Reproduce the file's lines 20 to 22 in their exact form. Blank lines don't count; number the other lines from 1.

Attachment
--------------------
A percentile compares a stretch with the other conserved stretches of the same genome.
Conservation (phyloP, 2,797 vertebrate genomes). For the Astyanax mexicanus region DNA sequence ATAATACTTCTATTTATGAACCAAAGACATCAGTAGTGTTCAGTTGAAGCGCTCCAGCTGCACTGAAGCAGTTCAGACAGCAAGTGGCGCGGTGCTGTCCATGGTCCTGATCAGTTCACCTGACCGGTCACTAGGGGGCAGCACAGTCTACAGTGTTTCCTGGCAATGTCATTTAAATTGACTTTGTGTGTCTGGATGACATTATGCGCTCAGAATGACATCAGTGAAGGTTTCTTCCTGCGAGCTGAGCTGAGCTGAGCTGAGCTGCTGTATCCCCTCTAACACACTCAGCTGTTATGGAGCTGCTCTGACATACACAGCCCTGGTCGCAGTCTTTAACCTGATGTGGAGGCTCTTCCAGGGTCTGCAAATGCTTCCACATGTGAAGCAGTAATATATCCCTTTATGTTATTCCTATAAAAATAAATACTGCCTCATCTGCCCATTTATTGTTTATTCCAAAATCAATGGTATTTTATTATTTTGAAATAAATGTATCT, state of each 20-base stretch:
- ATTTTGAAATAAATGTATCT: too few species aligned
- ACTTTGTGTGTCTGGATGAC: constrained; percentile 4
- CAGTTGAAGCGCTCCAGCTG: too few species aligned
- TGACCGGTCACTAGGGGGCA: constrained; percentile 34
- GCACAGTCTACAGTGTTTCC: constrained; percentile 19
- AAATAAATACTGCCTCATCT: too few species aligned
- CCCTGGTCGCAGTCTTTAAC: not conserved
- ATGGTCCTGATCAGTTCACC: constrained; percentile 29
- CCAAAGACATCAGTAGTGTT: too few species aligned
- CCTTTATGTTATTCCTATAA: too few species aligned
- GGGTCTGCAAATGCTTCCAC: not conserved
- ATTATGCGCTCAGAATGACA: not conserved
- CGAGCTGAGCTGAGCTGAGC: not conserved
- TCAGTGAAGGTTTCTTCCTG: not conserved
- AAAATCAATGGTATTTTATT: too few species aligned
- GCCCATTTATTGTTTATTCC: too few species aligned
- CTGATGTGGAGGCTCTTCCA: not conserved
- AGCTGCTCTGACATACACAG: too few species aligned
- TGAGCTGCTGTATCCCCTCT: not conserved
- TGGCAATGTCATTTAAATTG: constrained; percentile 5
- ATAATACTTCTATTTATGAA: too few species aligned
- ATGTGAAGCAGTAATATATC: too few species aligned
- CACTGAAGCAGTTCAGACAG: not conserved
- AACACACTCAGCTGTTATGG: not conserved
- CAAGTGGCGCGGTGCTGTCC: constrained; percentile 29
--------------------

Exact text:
- AGCTGCTCTGACATACACAG: too few species aligned
- TGAGCTGCTGTATCCCCTCT: not conserved
- TGGCAATGTCATTTAAATTG: constrained; percentile 5